Tesla said its "Full Self-Driving" feature might be delayed, according to a memo seen by Reuters.
Elon Musk has previously said he was "highly confident" that FSD could be achieved this year.
The FSD feature, currently a $10,000 add-on, has proved dangerous for some drivers.
Tesla on Thursday told a California regulator that it might not have its "Full Self-Driving" (FSD) technology ready by the end of the year, according to a memo by the California Department of Motor Vehicles (DMV) seen by Reuters.
In the carmaker's January earnings call, CEO Elon Musk said he was "highly confident the car will be able to drive itself with reliability in excess of human this year."
There are six levels of autonomous technology in vehicles which range from level zero (fully manual) to level five (fully autonomous).
"Tesla indicated that Elon is extrapolating on the rates of improvement when speaking about L5 capabilities. Tesla couldn't say if the rate of improvement would make it to L5 by end of calendar year," the California DMV said in the memo.
The carmaker "indicated that they are still firmly in L2," the memo said. Level two means the car is semi-autonomous and needs supervision by a human driver.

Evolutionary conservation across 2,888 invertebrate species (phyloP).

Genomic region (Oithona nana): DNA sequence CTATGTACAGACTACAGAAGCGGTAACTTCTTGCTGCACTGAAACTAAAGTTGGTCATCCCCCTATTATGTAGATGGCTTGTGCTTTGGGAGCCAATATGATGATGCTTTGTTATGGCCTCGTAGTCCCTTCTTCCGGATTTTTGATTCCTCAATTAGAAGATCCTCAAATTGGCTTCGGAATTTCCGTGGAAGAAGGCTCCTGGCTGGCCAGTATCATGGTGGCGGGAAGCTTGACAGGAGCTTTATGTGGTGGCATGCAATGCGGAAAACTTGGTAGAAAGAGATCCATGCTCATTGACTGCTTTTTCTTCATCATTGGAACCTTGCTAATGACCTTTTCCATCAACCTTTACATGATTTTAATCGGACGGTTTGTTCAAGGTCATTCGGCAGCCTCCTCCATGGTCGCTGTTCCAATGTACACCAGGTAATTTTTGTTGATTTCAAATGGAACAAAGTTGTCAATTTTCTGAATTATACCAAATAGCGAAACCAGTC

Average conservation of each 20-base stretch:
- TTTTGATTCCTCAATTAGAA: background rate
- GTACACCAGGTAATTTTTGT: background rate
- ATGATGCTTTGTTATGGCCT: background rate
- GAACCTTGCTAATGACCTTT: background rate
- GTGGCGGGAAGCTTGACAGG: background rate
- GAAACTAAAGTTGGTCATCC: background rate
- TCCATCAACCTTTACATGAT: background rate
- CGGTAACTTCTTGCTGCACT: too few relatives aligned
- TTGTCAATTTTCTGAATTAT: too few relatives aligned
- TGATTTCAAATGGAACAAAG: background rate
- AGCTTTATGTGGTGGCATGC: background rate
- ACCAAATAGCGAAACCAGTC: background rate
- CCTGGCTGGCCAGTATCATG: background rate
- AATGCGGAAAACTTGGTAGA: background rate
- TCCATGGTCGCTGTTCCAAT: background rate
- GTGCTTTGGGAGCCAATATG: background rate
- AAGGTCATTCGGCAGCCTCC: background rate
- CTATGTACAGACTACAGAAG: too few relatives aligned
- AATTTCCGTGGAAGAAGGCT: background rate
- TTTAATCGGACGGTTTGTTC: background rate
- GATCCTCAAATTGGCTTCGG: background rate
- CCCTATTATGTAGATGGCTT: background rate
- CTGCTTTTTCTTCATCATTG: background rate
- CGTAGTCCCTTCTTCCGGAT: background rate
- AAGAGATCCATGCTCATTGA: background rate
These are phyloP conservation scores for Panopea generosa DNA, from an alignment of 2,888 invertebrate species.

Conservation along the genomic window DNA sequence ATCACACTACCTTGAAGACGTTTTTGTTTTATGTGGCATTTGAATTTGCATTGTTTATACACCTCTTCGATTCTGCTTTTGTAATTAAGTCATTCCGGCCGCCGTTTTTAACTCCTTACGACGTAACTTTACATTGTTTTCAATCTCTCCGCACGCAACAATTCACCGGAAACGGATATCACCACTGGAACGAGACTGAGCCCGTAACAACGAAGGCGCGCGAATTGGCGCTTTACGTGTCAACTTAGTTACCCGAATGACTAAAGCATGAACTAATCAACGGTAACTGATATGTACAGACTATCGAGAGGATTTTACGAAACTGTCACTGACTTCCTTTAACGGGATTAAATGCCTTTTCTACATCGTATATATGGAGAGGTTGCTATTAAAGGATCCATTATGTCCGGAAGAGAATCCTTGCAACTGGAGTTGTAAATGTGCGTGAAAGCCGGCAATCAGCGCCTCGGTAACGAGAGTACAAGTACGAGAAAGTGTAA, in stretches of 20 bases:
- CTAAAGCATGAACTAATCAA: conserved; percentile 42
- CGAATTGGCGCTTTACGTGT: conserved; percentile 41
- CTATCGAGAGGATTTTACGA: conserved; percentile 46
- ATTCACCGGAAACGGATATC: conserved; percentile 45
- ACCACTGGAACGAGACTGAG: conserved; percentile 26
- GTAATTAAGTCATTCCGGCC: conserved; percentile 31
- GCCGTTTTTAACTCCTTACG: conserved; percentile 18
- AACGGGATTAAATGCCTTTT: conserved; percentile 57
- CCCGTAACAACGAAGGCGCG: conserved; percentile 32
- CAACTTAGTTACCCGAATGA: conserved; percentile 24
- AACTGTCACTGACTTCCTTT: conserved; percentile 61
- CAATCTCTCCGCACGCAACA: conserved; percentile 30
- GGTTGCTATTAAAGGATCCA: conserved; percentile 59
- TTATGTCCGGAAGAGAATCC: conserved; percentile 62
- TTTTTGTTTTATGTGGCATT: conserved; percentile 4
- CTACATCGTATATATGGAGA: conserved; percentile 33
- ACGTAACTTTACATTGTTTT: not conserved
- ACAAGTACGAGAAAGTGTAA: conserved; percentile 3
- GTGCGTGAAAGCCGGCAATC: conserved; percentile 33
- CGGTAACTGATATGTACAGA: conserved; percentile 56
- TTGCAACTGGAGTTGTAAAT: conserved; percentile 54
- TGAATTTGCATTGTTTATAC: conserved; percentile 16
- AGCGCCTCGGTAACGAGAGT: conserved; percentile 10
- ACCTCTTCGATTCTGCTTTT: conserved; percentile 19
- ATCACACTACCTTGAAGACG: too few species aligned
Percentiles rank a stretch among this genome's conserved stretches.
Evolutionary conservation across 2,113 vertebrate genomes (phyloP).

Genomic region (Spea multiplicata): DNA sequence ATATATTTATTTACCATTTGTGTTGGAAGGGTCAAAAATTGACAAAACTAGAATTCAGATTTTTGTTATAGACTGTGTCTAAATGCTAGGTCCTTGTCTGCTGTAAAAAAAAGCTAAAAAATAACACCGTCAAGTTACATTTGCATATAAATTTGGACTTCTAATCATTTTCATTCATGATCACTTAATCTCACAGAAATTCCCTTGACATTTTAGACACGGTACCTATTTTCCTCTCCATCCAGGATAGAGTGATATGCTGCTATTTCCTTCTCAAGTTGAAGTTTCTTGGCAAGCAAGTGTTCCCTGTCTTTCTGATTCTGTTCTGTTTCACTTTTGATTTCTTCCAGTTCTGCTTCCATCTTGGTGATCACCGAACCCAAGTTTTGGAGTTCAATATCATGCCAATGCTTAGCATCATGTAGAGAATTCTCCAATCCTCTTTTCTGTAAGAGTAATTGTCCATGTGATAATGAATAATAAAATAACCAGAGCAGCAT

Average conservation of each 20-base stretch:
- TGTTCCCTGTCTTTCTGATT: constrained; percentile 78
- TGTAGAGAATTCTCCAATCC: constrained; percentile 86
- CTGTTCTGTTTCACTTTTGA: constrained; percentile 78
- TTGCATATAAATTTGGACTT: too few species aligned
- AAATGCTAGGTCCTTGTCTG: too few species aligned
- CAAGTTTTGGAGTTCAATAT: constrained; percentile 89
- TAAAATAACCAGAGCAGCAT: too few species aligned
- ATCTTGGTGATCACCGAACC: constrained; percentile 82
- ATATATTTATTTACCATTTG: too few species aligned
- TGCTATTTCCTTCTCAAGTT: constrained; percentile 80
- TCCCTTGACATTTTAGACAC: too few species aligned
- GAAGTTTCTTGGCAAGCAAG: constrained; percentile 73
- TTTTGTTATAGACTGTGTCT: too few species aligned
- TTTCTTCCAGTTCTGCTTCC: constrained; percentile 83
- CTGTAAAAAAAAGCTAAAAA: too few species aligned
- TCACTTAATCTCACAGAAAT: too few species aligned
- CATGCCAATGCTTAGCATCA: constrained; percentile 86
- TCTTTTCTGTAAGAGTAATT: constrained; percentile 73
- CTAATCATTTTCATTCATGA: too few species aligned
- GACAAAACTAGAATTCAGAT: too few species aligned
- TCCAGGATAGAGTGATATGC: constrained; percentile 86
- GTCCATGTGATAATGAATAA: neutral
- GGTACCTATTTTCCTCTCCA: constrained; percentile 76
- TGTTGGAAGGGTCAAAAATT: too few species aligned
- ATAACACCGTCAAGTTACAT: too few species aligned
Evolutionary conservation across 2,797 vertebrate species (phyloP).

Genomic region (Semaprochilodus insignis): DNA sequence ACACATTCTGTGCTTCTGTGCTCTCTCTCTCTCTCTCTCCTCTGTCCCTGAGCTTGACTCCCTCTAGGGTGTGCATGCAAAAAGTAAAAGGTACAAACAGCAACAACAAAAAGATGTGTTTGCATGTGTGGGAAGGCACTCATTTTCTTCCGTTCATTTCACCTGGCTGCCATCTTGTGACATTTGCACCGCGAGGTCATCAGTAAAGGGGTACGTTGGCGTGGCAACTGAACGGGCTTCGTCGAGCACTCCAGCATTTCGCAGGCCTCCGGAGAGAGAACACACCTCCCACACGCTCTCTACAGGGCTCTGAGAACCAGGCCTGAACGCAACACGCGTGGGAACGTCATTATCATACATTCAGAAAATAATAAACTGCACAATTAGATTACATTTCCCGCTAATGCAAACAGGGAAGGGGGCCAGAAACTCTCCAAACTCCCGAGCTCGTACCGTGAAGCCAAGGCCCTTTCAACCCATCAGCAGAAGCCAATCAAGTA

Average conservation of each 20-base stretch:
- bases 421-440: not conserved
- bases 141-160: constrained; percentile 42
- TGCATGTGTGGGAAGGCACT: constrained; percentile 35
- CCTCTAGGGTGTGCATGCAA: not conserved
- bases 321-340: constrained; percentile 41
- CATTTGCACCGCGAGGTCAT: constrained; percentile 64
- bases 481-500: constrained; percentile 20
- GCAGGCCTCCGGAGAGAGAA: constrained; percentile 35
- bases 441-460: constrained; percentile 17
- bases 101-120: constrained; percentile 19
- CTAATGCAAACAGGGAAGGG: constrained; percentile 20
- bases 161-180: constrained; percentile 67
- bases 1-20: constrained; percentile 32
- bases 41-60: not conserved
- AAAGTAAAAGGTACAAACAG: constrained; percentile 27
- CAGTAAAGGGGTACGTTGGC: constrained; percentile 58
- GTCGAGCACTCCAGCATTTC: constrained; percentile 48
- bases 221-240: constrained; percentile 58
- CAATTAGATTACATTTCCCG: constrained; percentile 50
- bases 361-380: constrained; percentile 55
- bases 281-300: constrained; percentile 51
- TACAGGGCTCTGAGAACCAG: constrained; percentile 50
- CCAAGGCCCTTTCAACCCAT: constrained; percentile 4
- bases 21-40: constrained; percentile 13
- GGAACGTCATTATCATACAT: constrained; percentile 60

"As Tesla is aware, the public's misunderstanding about the limits of the technology and its misuse can have tragic consequences," the memo said.
Tesla didn't immediately respond to Insider's request for comment.
The FSD feature, currently a $10,000 add-on, has proved dangerous for some drivers. Videos show how Teslas with FSD switched on have nearly crashed on public roads.
In April, a Tesla ran off the road and killed the two people in it outside of Houston. The authorities said no one was driving the car but Musk denied the car was operating under Autopilot.
FSD is a more advanced version of Tesla's Autopilot - the company's standard driver-assistance software, which uses sensors and cameras to ensure the car stays in its lane and keeps up with highway traffic. The mode, which is in beta testing, builds on the Autopilot feature to make the car self-park, recognize traffic light and stop signs, and take highway ramps and exits.
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